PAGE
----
There are aspects to appreciate here in AMELIA, like, as mentioned, how the film concentrates on the lesser known elements of her life that would not become part of widespread colloquial knowledge: This would include a nifty montage in the film showing her endorsement of everything from cigarettes to household appliances, and, most definitely, her sexual indiscretions (which the film may gloss over a bit too simplistically).  The film portrays Amelia in overly broad strokes, but there are times when we see her as a figure of interesting contradictions: she was smart, cagey, determined, and strong-willed, but she was also a self-obsessed and reckless, infrequently listening to the common-sense concerns of her skeptics.  She was, on one hand, the epitome of a fiercely independent woman, but she found herself inexplicably lured into the world of the celebrity limelight and advertising, the latter which had a hold on her so tight that it defies what it means to be a free and liberated spirit.  On a positive, this film’s incarnation of Earhart is at least not one-dimensional and limiting.

Nonetheless, too many of the film’s other choices tasted sour, the first of which are, surprisingly enough, Swank and Gere themselves, whom together generate little, if any, screen chemistry and are further hampered by their stilted and aggressively mannered performances.  Swank herself – who looks eerily like the real Earhart – adopts such an off-putting, Katherine Hepburn-inflection and tenor that she feels more like she’s making climatic sermons than engaging in dialogue exchanges (Gere fares even worse, as his performance is a textbook exercise in posing and looking the part, but never feeling like he inhabits it).  Even though good actors like Macgregor and Eccleston go for the more agreeably low key and understated approach, Swank and Gere come off more as actors playing archetypes than flesh and blood people.  You never feel like there is an emotional conduit into these personas.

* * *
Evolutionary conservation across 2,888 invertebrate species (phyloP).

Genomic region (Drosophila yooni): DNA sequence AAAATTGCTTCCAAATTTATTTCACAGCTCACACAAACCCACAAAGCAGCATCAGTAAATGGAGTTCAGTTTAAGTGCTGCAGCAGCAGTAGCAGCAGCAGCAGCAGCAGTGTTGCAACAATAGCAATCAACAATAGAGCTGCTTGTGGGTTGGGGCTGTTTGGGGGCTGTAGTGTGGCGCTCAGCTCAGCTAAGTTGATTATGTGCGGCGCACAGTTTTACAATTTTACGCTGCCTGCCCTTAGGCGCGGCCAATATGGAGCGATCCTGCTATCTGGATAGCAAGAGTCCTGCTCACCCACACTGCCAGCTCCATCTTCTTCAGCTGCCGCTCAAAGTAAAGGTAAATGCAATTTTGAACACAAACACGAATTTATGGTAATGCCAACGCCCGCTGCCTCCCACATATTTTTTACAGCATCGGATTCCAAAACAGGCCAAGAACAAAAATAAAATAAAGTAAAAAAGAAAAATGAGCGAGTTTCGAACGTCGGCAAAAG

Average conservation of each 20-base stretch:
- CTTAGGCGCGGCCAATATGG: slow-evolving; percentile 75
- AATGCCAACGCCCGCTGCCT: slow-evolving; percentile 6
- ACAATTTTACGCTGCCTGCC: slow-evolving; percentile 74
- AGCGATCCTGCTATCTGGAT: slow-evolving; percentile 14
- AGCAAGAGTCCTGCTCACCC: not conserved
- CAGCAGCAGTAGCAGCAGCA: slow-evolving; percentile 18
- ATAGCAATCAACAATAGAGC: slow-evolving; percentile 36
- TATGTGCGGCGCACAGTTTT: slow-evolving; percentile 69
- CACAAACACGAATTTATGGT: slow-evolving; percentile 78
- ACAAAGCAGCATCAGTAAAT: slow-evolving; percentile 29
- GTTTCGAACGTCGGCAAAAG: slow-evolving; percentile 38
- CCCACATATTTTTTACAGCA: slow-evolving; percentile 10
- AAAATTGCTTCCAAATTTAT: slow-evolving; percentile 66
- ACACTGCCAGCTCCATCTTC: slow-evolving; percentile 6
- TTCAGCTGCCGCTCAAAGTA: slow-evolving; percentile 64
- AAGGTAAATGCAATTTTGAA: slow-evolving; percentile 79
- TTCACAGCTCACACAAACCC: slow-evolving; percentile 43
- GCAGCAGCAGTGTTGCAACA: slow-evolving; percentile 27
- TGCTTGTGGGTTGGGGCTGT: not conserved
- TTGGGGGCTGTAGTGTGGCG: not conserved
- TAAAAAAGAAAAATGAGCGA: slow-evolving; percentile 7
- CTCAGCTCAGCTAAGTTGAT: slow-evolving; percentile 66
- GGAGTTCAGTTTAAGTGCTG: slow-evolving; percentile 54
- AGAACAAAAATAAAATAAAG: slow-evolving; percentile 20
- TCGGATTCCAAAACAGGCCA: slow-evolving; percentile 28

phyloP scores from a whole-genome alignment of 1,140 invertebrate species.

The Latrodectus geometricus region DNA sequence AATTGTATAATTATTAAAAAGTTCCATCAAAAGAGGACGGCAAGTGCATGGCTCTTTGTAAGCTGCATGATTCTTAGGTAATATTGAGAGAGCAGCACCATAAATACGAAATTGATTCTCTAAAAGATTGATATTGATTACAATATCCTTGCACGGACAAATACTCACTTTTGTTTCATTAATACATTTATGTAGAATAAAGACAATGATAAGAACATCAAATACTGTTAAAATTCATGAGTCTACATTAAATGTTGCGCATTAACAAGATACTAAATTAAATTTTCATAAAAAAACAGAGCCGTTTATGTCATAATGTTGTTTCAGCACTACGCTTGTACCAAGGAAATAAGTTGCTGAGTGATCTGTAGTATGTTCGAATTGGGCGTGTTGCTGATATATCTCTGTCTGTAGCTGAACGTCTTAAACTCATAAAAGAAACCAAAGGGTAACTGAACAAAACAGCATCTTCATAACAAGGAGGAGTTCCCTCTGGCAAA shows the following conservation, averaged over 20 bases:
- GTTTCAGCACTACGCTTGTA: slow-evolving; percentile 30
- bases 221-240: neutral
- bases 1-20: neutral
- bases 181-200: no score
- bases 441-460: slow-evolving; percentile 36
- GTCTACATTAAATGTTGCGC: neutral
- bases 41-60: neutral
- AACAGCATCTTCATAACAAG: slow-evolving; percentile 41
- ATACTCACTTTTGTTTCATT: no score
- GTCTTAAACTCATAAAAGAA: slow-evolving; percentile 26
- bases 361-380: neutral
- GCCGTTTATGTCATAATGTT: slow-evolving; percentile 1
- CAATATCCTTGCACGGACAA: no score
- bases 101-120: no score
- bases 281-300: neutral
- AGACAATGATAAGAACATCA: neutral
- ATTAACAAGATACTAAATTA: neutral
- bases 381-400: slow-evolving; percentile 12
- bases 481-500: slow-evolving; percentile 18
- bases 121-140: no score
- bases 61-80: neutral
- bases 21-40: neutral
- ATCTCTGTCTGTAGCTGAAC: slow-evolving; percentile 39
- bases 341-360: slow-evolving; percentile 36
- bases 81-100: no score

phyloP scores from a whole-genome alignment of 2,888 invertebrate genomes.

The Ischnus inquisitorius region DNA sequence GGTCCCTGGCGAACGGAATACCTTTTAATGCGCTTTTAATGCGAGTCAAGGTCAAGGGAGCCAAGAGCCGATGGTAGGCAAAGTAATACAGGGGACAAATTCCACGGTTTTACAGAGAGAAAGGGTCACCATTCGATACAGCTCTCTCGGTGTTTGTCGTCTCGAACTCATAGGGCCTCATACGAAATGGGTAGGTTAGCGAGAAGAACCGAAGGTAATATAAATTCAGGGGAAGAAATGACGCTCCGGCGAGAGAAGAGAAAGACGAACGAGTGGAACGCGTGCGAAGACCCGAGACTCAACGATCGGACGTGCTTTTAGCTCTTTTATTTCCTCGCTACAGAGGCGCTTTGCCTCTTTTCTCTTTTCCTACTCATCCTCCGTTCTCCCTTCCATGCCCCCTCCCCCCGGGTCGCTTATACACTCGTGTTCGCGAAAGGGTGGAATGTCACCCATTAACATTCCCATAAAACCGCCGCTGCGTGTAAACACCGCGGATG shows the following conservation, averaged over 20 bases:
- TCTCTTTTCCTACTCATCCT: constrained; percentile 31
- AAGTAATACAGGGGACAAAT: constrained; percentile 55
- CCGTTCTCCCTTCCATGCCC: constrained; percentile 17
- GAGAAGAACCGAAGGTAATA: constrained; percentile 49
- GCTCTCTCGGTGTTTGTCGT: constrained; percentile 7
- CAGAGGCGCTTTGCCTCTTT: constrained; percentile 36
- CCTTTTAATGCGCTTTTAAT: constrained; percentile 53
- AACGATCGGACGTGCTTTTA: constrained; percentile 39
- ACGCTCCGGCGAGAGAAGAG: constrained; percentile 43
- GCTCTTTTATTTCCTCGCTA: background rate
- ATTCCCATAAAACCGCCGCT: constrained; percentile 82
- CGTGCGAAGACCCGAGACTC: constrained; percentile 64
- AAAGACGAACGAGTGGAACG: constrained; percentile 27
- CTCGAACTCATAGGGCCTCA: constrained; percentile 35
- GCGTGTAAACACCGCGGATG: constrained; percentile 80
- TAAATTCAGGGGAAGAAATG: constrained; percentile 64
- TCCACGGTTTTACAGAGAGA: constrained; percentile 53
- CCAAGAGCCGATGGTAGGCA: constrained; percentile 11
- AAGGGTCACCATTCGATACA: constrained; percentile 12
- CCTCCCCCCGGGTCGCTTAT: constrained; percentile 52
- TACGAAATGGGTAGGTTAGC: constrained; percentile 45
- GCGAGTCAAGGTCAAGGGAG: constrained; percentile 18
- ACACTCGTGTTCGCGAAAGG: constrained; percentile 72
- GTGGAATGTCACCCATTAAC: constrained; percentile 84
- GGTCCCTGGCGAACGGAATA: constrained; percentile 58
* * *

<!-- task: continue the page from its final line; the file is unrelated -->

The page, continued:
Then there are the other embarrassing faults of the film, like its gag-inducing commentary (often in voice-over-narration by Swank) going to fantastical lengths to explain Earheart’s attitudes towards marriage, aviation, female autonomy and empowerment, and so forth (many that were apparently taken from journals, but most of which feel like they were taken from the PATCH ADAMS school of manipulative, inspirational cornball melodrama.  Instead of letting the story do much of the talking, we hear Swank pontificate on a slew of rousing messages, my personal favourites being “Dreams have no boundaries” and “Everyone has their oceans to bravely cross.”  If these monumentally hooky and eye-rolling verbal asides are not enough, we frequently get an overbearingly distracting and operatic musical score by Gabriel Yared that hits viewers over the heads by telling them exactly what they are supposed to feel from scene to scene.  I am usually a fan of large, symphonic film scores, but this one feels mightily telegraphed. 

Thankfully, the film’s final sequence (no need for spoiler warning here, folks) chronicling the last ten minutes of radio communication from Earheart are terrifically gripping, despite the fact that we know with absolute precision what her fate would be.  Nair and her cinematographer and visual effects craftsman also do a nice job of capturing and allure and pageantry of early airplane travel (AMELIA if anything, looks slick and polished).  As handsome and ambitiously mounted as this biopic is, the failure of the film is how it lacks in intrigue and emotional resonance.  There is little in the way of imagination or invention with transplanting the Earhart legend to the big screen.  Instead, all we are essentially dealt with is a treatment of one of the great rule-breaking, pioneering historical icons of the last hundred years that is bereft with lame brained Hollywood conventions, clichés, and mechanical and unfeeling performances.  This film just feels too woefully conservative, unadventurous, tame-hearted, and soft-pedaled, which certainly does not do service to the courageous, risk-taking, and rousing heroine that Earhart was and still is to millions.  No film about her should feel so limp-wristed and inconsequential, and Earhart's gumption and brave pedigree deserves better than this.